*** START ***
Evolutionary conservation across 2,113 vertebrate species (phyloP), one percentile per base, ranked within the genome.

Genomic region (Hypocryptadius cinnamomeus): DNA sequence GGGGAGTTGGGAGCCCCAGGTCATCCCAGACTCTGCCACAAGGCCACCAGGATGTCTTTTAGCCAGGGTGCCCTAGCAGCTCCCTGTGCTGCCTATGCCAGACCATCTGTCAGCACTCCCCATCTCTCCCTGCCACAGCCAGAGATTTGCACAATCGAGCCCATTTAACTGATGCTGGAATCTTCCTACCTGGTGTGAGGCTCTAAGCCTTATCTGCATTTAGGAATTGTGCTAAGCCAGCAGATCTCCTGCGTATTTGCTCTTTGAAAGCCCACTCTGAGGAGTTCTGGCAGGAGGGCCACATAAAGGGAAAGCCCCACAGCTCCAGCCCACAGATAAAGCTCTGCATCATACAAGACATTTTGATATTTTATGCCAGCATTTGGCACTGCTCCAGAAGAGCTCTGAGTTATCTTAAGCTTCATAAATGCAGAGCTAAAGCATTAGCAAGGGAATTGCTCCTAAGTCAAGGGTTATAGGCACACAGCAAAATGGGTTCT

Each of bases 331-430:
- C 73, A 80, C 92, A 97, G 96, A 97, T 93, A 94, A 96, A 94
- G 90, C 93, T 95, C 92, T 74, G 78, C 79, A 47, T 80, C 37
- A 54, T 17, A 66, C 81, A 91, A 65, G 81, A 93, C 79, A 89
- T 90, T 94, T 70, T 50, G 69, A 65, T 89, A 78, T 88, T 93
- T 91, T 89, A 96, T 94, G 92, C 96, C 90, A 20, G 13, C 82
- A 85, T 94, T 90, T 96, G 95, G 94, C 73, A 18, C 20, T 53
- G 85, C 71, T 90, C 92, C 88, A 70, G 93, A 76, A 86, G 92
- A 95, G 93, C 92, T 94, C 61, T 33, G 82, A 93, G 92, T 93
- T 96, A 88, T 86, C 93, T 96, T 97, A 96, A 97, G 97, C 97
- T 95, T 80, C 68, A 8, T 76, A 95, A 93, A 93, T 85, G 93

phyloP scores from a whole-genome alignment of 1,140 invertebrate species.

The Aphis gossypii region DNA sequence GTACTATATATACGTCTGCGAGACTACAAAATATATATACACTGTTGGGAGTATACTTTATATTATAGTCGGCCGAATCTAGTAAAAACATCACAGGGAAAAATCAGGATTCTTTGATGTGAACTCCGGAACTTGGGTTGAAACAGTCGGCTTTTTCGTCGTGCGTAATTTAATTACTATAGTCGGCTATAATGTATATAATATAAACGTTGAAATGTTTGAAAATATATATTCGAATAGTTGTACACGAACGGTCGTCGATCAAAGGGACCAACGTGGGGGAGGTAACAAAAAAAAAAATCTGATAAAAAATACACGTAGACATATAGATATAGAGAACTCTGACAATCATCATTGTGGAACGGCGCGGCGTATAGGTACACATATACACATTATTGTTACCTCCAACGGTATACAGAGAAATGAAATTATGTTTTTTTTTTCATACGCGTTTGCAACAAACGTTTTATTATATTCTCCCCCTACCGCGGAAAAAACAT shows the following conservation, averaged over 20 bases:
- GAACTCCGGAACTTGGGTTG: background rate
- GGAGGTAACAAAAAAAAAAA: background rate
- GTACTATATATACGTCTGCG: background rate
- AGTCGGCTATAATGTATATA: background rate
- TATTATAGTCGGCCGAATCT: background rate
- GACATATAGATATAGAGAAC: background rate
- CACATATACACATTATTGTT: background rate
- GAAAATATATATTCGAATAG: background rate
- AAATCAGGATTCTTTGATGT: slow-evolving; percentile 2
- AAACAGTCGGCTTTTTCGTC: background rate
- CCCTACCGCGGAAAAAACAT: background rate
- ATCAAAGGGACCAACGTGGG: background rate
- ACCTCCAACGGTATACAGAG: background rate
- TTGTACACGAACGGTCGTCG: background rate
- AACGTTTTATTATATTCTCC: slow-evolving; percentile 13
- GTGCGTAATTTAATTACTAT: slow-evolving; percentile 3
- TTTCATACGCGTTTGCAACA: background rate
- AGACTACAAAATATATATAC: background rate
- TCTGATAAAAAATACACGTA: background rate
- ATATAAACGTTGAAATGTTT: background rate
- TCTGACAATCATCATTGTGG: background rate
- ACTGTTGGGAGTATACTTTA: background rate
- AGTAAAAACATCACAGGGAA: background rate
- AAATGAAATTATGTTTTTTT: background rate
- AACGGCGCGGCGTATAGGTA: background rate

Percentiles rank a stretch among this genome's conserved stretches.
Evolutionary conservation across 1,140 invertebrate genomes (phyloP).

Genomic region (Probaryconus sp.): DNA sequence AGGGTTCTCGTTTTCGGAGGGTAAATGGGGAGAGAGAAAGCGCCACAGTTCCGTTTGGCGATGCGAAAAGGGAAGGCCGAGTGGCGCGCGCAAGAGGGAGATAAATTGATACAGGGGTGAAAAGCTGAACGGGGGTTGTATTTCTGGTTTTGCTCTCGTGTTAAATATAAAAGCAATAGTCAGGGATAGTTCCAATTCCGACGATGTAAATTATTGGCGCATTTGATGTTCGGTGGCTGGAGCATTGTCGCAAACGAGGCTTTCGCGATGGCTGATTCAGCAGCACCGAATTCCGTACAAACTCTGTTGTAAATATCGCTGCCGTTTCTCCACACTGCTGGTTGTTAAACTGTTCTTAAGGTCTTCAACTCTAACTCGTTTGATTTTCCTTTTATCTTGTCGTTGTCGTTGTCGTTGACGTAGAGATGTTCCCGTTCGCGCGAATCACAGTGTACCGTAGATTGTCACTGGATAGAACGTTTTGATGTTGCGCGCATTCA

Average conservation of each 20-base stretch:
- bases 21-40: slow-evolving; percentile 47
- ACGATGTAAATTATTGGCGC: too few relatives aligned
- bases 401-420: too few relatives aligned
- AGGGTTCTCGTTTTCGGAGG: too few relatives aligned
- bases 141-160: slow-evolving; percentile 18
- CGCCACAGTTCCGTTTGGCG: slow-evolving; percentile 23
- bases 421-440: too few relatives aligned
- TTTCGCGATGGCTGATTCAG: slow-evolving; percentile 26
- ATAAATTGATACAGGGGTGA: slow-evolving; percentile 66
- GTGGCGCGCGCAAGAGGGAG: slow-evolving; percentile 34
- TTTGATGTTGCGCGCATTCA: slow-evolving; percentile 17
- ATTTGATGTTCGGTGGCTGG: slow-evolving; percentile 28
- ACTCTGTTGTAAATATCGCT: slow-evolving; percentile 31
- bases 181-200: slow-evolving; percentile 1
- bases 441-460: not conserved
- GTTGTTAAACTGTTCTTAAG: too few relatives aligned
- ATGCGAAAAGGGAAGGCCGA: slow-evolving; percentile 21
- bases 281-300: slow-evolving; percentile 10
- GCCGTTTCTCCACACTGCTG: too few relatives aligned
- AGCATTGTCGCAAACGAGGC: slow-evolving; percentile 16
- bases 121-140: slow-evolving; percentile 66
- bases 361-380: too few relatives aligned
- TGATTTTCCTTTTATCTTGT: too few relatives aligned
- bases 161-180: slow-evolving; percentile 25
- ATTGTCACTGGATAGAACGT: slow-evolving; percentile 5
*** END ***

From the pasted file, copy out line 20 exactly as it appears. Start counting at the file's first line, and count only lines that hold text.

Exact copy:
- TATTATAGTCGGCCGAATCT: background rate